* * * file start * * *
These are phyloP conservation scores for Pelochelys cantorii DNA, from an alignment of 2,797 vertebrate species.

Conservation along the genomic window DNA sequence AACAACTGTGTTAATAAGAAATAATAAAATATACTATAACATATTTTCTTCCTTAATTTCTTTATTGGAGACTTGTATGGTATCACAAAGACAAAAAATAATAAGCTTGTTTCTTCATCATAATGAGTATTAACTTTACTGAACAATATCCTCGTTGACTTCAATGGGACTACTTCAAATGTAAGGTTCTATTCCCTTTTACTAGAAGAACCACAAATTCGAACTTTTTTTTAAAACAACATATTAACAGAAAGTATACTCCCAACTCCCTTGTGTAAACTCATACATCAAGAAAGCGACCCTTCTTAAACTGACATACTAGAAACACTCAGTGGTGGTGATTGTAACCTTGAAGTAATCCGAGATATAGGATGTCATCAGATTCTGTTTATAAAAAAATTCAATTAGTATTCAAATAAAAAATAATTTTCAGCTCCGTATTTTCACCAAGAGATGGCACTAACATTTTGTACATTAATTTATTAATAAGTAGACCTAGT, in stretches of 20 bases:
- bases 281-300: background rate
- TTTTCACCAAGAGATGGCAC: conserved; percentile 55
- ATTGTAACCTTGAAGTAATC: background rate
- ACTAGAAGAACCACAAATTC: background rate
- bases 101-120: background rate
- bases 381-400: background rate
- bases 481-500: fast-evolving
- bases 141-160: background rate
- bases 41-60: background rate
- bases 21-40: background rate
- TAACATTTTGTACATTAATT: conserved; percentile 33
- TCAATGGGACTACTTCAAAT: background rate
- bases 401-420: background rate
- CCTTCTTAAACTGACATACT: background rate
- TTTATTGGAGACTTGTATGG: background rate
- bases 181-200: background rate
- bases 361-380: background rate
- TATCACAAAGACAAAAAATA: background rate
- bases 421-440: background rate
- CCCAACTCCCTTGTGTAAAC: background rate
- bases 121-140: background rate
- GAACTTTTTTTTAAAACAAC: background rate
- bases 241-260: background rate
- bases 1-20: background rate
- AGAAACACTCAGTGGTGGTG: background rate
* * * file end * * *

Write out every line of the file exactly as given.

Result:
These are phyloP conservation scores for Pelochelys cantorii DNA, from an alignment of 2,797 vertebrate species.

Conservation along the genomic window DNA sequence AACAACTGTGTTAATAAGAAATAATAAAATATACTATAACATATTTTCTTCCTTAATTTCTTTATTGGAGACTTGTATGGTATCACAAAGACAAAAAATAATAAGCTTGTTTCTTCATCATAATGAGTATTAACTTTACTGAACAATATCCTCGTTGACTTCAATGGGACTACTTCAAATGTAAGGTTCTATTCCCTTTTACTAGAAGAACCACAAATTCGAACTTTTTTTTAAAACAACATATTAACAGAAAGTATACTCCCAACTCCCTTGTGTAAACTCATACATCAAGAAAGCGACCCTTCTTAAACTGACATACTAGAAACACTCAGTGGTGGTGATTGTAACCTTGAAGTAATCCGAGATATAGGATGTCATCAGATTCTGTTTATAAAAAAATTCAATTAGTATTCAAATAAAAAATAATTTTCAGCTCCGTATTTTCACCAAGAGATGGCACTAACATTTTGTACATTAATTTATTAATAAGTAGACCTAGT, in stretches of 20 bases:
- bases 281-300: background rate
- TTTTCACCAAGAGATGGCAC: conserved; percentile 55
- ATTGTAACCTTGAAGTAATC: background rate
- ACTAGAAGAACCACAAATTC: background rate
- bases 101-120: background rate
- bases 381-400: background rate
- bases 481-500: fast-evolving
- bases 141-160: background rate
- bases 41-60: background rate
- bases 21-40: background rate
- TAACATTTTGTACATTAATT: conserved; percentile 33
- TCAATGGGACTACTTCAAAT: background rate
- bases 401-420: background rate
- CCTTCTTAAACTGACATACT: background rate
- TTTATTGGAGACTTGTATGG: background rate
- bases 181-200: background rate
- bases 361-380: background rate
- TATCACAAAGACAAAAAATA: background rate
- bases 421-440: background rate
- CCCAACTCCCTTGTGTAAAC: background rate
- bases 121-140: background rate
- GAACTTTTTTTTAAAACAAC: background rate
- bases 241-260: background rate
- bases 1-20: background rate
- AGAAACACTCAGTGGTGGTG: background rate